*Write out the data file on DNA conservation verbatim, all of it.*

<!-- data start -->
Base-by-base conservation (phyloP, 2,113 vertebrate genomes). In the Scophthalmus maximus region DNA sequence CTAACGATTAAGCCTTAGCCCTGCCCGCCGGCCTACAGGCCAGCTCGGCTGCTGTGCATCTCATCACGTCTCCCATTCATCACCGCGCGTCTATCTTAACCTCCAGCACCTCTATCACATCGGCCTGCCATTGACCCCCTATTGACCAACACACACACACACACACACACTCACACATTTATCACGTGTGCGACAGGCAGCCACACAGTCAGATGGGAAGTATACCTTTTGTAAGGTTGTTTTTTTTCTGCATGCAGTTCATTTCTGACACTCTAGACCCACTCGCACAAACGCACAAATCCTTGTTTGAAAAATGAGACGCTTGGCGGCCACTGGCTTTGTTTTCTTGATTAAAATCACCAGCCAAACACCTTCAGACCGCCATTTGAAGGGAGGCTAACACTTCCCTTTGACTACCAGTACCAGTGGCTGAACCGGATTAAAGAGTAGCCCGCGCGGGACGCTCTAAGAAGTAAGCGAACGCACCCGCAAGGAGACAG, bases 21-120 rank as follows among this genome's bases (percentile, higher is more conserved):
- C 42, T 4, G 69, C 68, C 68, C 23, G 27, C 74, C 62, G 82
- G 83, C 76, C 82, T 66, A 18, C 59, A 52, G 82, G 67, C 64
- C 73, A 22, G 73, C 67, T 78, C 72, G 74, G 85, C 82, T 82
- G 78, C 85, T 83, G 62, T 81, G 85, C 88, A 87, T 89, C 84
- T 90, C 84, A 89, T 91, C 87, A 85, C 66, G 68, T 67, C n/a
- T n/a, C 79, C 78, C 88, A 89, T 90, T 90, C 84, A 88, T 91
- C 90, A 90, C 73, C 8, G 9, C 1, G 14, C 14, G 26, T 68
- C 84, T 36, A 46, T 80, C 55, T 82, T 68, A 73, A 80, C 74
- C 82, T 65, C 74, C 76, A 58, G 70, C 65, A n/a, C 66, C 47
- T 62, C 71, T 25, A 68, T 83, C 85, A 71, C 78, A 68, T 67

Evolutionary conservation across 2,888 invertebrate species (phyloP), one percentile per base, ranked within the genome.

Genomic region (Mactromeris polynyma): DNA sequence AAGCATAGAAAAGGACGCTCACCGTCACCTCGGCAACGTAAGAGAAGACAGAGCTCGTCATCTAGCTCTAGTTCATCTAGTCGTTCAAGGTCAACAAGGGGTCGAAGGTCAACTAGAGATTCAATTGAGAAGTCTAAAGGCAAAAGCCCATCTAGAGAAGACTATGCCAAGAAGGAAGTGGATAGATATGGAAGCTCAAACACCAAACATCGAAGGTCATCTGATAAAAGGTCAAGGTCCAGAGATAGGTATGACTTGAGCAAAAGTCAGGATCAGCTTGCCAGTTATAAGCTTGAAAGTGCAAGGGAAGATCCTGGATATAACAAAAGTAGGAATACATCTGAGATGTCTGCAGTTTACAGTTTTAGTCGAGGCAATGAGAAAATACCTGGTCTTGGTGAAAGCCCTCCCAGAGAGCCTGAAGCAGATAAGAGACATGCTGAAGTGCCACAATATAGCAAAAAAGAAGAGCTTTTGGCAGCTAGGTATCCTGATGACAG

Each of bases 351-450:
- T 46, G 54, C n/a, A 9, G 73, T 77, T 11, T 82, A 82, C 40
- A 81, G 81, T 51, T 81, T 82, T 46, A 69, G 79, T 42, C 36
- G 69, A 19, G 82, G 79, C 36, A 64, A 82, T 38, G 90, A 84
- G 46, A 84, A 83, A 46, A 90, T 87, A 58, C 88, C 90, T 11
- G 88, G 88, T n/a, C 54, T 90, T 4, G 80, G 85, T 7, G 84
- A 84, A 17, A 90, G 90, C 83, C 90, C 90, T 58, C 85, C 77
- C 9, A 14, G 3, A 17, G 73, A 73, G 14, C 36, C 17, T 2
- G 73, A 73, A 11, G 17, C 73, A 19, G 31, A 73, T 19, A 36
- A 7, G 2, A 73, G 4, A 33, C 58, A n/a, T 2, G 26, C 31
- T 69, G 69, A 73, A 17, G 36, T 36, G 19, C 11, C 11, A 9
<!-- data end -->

Base-by-base conservation (phyloP, 2,113 vertebrate genomes). In the Scophthalmus maximus region DNA sequence CTAACGATTAAGCCTTAGCCCTGCCCGCCGGCCTACAGGCCAGCTCGGCTGCTGTGCATCTCATCACGTCTCCCATTCATCACCGCGCGTCTATCTTAACCTCCAGCACCTCTATCACATCGGCCTGCCATTGACCCCCTATTGACCAACACACACACACACACACACACTCACACATTTATCACGTGTGCGACAGGCAGCCACACAGTCAGATGGGAAGTATACCTTTTGTAAGGTTGTTTTTTTTCTGCATGCAGTTCATTTCTGACACTCTAGACCCACTCGCACAAACGCACAAATCCTTGTTTGAAAAATGAGACGCTTGGCGGCCACTGGCTTTGTTTTCTTGATTAAAATCACCAGCCAAACACCTTCAGACCGCCATTTGAAGGGAGGCTAACACTTCCCTTTGACTACCAGTACCAGTGGCTGAACCGGATTAAAGAGTAGCCCGCGCGGGACGCTCTAAGAAGTAAGCGAACGCACCCGCAAGGAGACAG, bases 21-120 rank as follows among this genome's bases (percentile, higher is more conserved):
- C 42, T 4, G 69, C 68, C 68, C 23, G 27, C 74, C 62, G 82
- G 83, C 76, C 82, T 66, A 18, C 59, A 52, G 82, G 67, C 64
- C 73, A 22, G 73, C 67, T 78, C 72, G 74, G 85, C 82, T 82
- G 78, C 85, T 83, G 62, T 81, G 85, C 88, A 87, T 89, C 84
- T 90, C 84, A 89, T 91, C 87, A 85, C 66, G 68, T 67, C n/a
- T n/a, C 79, C 78, C 88, A 89, T 90, T 90, C 84, A 88, T 91
- C 90, A 90, C 73, C 8, G 9, C 1, G 14, C 14, G 26, T 68
- C 84, T 36, A 46, T 80, C 55, T 82, T 68, A 73, A 80, C 74
- C 82, T 65, C 74, C 76, A 58, G 70, C 65, A n/a, C 66, C 47
- T 62, C 71, T 25, A 68, T 83, C 85, A 71, C 78, A 68, T 67

Evolutionary conservation across 2,888 invertebrate species (phyloP), one percentile per base, ranked within the genome.

Genomic region (Mactromeris polynyma): DNA sequence AAGCATAGAAAAGGACGCTCACCGTCACCTCGGCAACGTAAGAGAAGACAGAGCTCGTCATCTAGCTCTAGTTCATCTAGTCGTTCAAGGTCAACAAGGGGTCGAAGGTCAACTAGAGATTCAATTGAGAAGTCTAAAGGCAAAAGCCCATCTAGAGAAGACTATGCCAAGAAGGAAGTGGATAGATATGGAAGCTCAAACACCAAACATCGAAGGTCATCTGATAAAAGGTCAAGGTCCAGAGATAGGTATGACTTGAGCAAAAGTCAGGATCAGCTTGCCAGTTATAAGCTTGAAAGTGCAAGGGAAGATCCTGGATATAACAAAAGTAGGAATACATCTGAGATGTCTGCAGTTTACAGTTTTAGTCGAGGCAATGAGAAAATACCTGGTCTTGGTGAAAGCCCTCCCAGAGAGCCTGAAGCAGATAAGAGACATGCTGAAGTGCCACAATATAGCAAAAAAGAAGAGCTTTTGGCAGCTAGGTATCCTGATGACAG

Each of bases 351-450:
- T 46, G 54, C n/a, A 9, G 73, T 77, T 11, T 82, A 82, C 40
- A 81, G 81, T 51, T 81, T 82, T 46, A 69, G 79, T 42, C 36
- G 69, A 19, G 82, G 79, C 36, A 64, A 82, T 38, G 90, A 84
- G 46, A 84, A 83, A 46, A 90, T 87, A 58, C 88, C 90, T 11
- G 88, G 88, T n/a, C 54, T 90, T 4, G 80, G 85, T 7, G 84
- A 84, A 17, A 90, G 90, C 83, C 90, C 90, T 58, C 85, C 77
- C 9, A 14, G 3, A 17, G 73, A 73, G 14, C 36, C 17, T 2
- G 73, A 73, A 11, G 17, C 73, A 19, G 31, A 73, T 19, A 36
- A 7, G 2, A 73, G 4, A 33, C 58, A n/a, T 2, G 26, C 31
- T 69, G 69, A 73, A 17, G 36, T 36, G 19, C 11, C 11, A 9